Hulu's much-anticipated adaptation of Margaret Atwood's 1985 novel The Handmaid's Tale comes out on April 26, and the miniseries is frighteningly relevant. It stars Elisabeth Moss as the novel's protagonist Offred, a "handmaid" to the elite ruling class who has been forced into reproductive slavery by the state. In the Hulu series, handmaids wear stylized uniforms reminiscent of Puritan colonial garb, which may have some viewers unfamiliar with the novel wondering: what time period does The Handmaid's Tale take place in? Spookily enough, it's actually set in a dystopian near-future.
As we see in the trailer, The Handmaid's Tale opens in relatively normal, seemingly modern-day New England. But when a Christian fundamentalist group called the Sons of Jacob stage an attack, killing the president and most of Congress, it's war on women's rights. The Sons of Jacob, having risen to power after their attack, suspend the Constitution under the guise of restoring order to the country. They instate new laws to build a heavily militarized, totalitarian theocracy, based on Old Testament values. Companies are bound by law to fire all female employees, and all women's bank accounts are shut down. Women in the Republic of Gilead — the new name given to former New England under rule of the Sons of Jacob — are even forbidden to read, by law.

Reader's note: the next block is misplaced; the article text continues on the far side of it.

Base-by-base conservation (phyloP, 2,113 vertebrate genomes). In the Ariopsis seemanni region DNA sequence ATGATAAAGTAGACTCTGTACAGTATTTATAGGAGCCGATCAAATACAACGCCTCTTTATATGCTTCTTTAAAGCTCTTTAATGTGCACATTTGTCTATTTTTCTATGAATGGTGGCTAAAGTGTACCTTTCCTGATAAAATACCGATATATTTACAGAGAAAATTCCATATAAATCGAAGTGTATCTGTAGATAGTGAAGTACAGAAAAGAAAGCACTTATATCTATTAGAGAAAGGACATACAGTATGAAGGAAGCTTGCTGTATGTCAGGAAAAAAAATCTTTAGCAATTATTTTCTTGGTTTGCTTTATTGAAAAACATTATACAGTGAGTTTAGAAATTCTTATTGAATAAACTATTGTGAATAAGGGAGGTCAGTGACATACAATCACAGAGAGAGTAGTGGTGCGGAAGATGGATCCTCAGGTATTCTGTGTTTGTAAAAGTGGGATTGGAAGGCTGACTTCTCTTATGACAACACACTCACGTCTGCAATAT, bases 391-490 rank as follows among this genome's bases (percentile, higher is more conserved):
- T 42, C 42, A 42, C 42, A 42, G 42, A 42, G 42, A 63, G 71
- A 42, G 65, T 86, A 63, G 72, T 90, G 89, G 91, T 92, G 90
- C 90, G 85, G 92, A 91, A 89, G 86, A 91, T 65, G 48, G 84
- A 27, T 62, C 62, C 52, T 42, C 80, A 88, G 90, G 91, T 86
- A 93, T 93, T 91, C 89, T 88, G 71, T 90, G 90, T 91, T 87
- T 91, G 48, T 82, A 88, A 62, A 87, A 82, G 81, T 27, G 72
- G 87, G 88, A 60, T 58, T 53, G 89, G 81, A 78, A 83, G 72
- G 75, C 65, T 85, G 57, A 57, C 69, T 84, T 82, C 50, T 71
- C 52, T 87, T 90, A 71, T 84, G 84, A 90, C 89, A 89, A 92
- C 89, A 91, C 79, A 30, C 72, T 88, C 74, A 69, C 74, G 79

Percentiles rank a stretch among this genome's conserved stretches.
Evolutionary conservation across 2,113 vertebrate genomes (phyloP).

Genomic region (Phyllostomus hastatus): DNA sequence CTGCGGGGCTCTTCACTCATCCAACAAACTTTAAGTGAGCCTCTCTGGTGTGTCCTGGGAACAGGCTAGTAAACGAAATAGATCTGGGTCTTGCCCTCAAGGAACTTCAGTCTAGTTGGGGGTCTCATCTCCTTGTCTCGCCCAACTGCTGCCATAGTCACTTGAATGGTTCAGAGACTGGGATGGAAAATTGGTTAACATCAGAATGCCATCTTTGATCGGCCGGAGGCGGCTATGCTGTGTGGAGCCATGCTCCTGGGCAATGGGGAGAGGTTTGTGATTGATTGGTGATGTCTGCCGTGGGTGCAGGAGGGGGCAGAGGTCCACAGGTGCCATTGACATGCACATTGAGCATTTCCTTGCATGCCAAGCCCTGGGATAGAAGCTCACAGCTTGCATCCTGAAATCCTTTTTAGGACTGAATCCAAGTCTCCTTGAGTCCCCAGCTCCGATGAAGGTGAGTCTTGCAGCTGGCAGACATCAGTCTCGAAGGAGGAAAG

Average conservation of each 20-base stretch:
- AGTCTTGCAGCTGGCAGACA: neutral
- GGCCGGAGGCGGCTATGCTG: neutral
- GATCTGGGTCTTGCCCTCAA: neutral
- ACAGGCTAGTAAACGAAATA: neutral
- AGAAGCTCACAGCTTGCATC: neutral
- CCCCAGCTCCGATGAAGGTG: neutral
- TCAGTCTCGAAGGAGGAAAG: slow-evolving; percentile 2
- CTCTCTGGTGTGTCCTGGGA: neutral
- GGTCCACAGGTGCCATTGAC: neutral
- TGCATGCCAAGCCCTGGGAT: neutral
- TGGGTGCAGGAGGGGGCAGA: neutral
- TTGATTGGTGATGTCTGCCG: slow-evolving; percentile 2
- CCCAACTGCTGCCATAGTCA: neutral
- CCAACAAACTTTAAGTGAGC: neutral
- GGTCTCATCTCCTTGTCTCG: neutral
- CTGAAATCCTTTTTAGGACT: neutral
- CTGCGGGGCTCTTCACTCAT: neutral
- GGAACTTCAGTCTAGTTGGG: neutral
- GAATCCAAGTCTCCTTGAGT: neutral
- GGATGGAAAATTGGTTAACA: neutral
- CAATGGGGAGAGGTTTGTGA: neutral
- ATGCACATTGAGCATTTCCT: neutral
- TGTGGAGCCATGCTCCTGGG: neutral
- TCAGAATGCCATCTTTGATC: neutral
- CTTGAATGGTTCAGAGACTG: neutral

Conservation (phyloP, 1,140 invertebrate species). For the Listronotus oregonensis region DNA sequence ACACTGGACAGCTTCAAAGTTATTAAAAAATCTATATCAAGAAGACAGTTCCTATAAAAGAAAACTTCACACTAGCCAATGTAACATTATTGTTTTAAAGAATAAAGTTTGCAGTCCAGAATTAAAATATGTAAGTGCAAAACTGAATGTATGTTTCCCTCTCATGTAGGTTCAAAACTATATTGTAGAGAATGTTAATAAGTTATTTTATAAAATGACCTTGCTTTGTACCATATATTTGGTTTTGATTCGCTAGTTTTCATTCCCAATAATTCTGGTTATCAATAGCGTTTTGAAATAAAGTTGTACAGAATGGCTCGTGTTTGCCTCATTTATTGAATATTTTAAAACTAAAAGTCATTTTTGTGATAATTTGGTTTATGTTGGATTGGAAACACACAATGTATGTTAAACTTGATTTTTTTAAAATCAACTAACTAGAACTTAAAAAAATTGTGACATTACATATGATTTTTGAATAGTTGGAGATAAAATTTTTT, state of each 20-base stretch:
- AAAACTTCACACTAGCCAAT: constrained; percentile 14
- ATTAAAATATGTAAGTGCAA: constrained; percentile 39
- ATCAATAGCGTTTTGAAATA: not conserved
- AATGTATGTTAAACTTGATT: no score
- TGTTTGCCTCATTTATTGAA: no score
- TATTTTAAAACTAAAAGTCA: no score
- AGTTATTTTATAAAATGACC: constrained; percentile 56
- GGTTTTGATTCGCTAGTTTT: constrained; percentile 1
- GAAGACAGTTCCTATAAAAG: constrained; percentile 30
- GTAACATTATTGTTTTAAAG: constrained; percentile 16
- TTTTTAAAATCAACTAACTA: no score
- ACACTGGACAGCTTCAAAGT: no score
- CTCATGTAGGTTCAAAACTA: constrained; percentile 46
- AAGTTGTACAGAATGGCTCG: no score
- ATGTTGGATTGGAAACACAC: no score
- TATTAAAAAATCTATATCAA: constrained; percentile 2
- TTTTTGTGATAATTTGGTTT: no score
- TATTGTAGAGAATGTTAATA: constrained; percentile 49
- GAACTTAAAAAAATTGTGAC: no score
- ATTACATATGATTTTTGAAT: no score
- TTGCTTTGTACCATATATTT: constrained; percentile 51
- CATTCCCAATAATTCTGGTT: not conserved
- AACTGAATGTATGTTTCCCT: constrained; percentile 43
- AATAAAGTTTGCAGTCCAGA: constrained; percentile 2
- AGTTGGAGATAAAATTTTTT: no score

Through a series of flashbacks, we see Offred trying to escape to Canada with her husband and daughter, but they get caught. Offred is separated from her family and designated a handmaid, which means she must act as a surrogate for the ruling class of men whose wives are largely barren due to a combination of pollution and rampant sexually transmitted disease. Reproductive slavery for fertile women is justified by the state due to this "plague" of sterility. Handmaids are forcibly impregnated by men of the ruling class in rituals called "the ceremony," during which their wives are present. Then, the handmaids are forced to carry their pregnancies to term and hand the babies over to the family after they're born.
The novel concludes with an epilogue set in the year 2195, which frames the preceding story as part of an academic symposium on "The Gilead Era." Here, it's implied that the Republic of Gilead eventually toppled, women gained back their rights, and a more equal society was restored — although one still different from the United States that existed before. It's a chilling look at how slippery the slope to religious authoritarianism can be, and The Handmaid's Tale couldn't get an on-screen adaptation at a more relevant time.